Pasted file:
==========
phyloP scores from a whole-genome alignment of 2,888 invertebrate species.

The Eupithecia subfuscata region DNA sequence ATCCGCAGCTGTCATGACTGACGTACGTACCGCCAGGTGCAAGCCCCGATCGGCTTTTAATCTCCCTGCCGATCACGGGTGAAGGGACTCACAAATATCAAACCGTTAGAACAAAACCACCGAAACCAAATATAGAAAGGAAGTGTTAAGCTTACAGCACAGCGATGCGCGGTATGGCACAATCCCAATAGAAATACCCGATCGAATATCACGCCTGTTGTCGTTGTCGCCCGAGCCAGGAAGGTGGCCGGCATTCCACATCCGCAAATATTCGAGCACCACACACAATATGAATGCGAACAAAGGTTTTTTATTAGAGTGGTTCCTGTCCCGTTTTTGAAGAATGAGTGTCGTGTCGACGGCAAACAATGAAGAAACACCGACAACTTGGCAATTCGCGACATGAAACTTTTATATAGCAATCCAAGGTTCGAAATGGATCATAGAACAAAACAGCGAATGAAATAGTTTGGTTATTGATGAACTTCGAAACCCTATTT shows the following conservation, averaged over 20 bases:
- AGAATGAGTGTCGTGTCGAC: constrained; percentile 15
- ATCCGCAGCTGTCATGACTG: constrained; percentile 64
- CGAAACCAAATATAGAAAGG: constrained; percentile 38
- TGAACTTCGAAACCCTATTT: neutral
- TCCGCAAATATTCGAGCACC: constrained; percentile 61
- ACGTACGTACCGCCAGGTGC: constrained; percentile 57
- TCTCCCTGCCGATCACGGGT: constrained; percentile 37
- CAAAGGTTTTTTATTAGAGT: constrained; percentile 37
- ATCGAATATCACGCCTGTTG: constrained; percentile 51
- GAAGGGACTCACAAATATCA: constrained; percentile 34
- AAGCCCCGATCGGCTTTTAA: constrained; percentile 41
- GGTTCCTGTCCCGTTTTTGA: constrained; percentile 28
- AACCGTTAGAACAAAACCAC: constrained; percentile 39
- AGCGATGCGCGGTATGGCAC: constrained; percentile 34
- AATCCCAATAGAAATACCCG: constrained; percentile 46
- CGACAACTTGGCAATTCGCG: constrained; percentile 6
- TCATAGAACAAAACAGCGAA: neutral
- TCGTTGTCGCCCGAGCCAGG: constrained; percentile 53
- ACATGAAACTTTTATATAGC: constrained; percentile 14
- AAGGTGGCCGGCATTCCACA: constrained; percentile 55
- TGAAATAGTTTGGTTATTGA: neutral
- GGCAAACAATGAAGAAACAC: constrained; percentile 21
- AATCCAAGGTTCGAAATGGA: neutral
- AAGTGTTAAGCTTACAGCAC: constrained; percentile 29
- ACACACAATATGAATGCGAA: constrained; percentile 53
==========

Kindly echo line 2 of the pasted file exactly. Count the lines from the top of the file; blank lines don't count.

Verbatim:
The Eupithecia subfuscata region DNA sequence ATCCGCAGCTGTCATGACTGACGTACGTACCGCCAGGTGCAAGCCCCGATCGGCTTTTAATCTCCCTGCCGATCACGGGTGAAGGGACTCACAAATATCAAACCGTTAGAACAAAACCACCGAAACCAAATATAGAAAGGAAGTGTTAAGCTTACAGCACAGCGATGCGCGGTATGGCACAATCCCAATAGAAATACCCGATCGAATATCACGCCTGTTGTCGTTGTCGCCCGAGCCAGGAAGGTGGCCGGCATTCCACATCCGCAAATATTCGAGCACCACACACAATATGAATGCGAACAAAGGTTTTTTATTAGAGTGGTTCCTGTCCCGTTTTTGAAGAATGAGTGTCGTGTCGACGGCAAACAATGAAGAAACACCGACAACTTGGCAATTCGCGACATGAAACTTTTATATAGCAATCCAAGGTTCGAAATGGATCATAGAACAAAACAGCGAATGAAATAGTTTGGTTATTGATGAACTTCGAAACCCTATTT shows the following conservation, averaged over 20 bases: